Readers’ panel: Is it time to resist the idea that support staff are part of the solution to nursing shortage?
Nursing Standard readers have their say on the impact of diluting the skill mix
A study says lower levels of registered nurses and above average use of nursing assistants are associated with an increased risk of death during hospital admission. Nursing Standard readers have their say
Grant Byrne is a nursing student in Edinburgh
Nursing support staff do a fantastic job, but the clue is in the title – they are there to support our work, not replace us. There is simply no substitute for a registered nurse, with research showing time and again that diluting the skill mix is harmful to patient outcomes. It is time our profession fought back. Politicians must realise that nursing is about more than the tasks we undertake, and that quality nursing cannot be delivered on the cheap. Given what they pay us, I would say we’re already a bargain.
Liz Charalambous is a staff nurse and PhD student in Nottingham
It is clear that registered nurses are vital to patient outcomes. Support staff are valuable, but as it becomes increasingly difficult to staff clinical areas, I am concerned they may be seen as a quick fix. Unless we see a radical change in the present system, including making nurse education a more attractive and financially viable option for those wishing to undertake it, there will be no positive change. Support staff are only part of the solution. It is unfair and immoral to expect them to solve a problem this government created.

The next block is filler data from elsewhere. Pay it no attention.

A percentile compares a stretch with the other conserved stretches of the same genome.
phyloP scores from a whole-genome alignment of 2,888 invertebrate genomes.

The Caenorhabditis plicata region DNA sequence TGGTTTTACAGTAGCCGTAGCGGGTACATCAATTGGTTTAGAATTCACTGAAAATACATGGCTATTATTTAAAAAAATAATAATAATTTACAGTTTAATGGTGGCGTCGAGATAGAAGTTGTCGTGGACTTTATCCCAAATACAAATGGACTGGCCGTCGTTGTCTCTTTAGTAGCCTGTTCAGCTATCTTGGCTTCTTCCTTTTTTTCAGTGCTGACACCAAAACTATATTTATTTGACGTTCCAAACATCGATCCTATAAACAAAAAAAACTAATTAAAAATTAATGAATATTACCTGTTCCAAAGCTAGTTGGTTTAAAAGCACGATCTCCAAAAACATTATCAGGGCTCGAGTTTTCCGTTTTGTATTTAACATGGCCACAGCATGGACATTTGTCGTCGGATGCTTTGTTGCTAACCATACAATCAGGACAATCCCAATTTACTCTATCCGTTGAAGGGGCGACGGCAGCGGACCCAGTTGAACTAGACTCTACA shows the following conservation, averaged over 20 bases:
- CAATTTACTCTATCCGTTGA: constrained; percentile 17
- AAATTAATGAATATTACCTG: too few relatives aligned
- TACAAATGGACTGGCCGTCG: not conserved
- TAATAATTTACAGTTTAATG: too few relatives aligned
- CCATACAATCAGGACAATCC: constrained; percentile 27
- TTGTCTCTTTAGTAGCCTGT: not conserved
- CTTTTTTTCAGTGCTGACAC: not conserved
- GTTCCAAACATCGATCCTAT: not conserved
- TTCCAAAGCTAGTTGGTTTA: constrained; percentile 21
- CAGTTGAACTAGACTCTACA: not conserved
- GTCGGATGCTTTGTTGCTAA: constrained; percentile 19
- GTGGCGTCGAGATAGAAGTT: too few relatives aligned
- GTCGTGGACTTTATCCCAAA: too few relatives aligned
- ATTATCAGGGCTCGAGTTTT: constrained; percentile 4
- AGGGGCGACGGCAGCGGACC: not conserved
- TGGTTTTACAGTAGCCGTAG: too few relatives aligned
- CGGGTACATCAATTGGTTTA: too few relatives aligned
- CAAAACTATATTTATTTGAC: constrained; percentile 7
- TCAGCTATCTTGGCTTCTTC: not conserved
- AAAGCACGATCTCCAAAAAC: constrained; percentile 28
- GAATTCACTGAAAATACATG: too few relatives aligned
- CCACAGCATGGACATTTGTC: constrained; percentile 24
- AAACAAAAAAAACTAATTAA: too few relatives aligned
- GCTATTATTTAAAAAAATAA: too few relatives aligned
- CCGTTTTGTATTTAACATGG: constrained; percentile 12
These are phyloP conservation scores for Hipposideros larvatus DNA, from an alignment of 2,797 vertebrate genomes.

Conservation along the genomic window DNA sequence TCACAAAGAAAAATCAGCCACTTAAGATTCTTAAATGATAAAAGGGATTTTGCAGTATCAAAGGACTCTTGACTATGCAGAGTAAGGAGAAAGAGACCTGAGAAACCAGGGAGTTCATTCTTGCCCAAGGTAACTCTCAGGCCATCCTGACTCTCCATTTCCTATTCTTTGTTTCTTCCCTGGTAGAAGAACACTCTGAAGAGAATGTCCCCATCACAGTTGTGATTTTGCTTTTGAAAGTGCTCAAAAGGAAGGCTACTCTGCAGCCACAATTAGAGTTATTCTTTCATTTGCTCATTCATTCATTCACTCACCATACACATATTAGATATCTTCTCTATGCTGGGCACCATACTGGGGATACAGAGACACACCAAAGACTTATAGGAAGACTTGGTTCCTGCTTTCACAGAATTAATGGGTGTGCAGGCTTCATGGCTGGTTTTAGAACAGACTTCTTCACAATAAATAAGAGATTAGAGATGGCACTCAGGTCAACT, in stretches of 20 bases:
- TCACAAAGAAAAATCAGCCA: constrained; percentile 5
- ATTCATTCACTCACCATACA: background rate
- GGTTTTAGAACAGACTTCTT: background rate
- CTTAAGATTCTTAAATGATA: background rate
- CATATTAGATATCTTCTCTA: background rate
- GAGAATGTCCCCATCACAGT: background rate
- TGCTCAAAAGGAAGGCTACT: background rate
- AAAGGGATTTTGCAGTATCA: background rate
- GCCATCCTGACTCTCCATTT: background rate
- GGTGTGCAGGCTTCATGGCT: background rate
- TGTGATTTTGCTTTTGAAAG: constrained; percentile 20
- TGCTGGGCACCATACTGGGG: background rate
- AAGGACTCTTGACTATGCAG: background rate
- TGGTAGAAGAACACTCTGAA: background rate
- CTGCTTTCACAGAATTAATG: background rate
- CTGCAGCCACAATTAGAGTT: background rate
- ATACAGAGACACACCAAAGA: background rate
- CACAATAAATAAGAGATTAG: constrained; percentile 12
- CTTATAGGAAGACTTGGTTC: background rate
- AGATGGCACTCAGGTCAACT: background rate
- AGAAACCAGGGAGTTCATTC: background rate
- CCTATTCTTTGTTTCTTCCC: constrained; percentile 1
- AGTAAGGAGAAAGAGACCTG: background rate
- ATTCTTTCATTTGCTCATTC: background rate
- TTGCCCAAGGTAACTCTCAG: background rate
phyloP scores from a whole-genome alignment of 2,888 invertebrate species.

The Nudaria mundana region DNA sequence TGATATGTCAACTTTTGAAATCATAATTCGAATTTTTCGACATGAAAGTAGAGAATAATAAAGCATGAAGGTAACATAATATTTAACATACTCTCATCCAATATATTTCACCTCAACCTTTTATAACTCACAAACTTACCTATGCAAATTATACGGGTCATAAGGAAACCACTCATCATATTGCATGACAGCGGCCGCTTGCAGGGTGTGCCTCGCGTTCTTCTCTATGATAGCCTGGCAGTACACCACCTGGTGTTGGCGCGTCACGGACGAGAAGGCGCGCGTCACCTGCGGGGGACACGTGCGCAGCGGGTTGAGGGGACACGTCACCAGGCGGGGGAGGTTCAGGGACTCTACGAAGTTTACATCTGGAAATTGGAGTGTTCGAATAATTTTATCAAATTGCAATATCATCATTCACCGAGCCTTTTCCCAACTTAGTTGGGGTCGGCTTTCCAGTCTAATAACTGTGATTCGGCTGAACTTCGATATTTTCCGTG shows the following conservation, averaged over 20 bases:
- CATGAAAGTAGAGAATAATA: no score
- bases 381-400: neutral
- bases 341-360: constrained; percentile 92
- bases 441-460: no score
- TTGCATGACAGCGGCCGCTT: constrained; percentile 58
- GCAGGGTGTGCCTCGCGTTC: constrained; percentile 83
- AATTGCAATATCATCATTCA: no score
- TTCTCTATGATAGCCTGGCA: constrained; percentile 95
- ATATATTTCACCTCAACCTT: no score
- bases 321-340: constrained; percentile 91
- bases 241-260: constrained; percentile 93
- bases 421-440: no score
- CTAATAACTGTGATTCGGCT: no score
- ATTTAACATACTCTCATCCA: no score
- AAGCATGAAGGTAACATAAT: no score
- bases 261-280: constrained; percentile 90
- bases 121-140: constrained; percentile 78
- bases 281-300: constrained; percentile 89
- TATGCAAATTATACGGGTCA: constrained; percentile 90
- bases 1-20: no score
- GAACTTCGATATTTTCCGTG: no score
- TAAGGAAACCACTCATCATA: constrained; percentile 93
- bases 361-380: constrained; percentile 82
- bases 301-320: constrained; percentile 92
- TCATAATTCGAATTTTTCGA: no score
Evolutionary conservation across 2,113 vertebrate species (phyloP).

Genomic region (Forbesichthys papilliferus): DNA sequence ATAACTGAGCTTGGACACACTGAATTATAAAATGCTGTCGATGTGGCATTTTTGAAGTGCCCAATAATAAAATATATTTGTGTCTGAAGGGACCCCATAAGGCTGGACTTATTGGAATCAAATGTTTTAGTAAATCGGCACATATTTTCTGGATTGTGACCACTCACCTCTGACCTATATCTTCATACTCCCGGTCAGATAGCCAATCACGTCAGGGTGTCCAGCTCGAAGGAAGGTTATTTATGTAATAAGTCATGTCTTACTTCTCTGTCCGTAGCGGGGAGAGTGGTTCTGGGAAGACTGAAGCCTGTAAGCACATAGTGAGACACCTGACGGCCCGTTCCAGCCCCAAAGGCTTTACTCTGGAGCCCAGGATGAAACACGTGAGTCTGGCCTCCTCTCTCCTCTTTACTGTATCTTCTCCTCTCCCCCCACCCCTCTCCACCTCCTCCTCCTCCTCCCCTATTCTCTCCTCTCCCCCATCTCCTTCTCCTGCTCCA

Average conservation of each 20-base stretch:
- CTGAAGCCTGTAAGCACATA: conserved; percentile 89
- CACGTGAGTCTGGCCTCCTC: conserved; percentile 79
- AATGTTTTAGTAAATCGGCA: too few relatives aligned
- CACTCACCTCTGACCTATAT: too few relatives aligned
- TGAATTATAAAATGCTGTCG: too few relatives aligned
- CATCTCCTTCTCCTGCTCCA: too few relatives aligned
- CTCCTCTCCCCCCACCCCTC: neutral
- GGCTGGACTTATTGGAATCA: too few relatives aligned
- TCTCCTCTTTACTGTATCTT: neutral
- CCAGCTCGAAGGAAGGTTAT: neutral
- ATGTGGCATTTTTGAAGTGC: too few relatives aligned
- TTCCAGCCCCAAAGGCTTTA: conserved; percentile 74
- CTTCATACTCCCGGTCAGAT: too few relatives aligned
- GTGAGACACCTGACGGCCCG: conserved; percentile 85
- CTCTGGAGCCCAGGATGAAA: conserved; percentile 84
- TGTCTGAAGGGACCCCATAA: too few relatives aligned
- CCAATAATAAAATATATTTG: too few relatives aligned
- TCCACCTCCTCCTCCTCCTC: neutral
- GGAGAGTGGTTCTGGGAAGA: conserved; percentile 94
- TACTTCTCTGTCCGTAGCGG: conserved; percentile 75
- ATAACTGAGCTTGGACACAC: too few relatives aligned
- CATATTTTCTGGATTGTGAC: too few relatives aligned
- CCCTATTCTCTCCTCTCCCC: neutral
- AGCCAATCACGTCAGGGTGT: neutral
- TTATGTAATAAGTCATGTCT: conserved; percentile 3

Daniel Athey is a charge nurse on an acute medical unit in Sheffield
Working in an area with a shortage of registered nurses, I am acutely aware of the challenges faced in nurse recruitment. Support staff alone cannot fill the gaps left by registered nurses, and people are kidding themselves if they think they can. But in the current climate, with the scrapping of the bursary, the uncertainty around Brexit and the retirement time bomb, we need to look at alternative ways to fill these gaps. Until we have a sea change in nurse recruitment things are only going to get worse.
Beverley Ramdeen is a senior nursing lecturer in Hertfordshire
Given the current shortage of registered nurses, it is easy to think nursing associates may be the answer. But no matter how valuable the role may be, nursing associates are not the solution to the nursing shortage. A better solution would be more investment in training, both before and after registration, and a review of the nursing team so that the skills of support staff and registered nurses are used to ensure the best possible patient care and outcomes.
Readers’ panel members give their views in a personal capacity only
- Nurse staffing, nursing assistants and hospital mortality: retrospective longitudinal cohort study (BMJ Quality & Safety)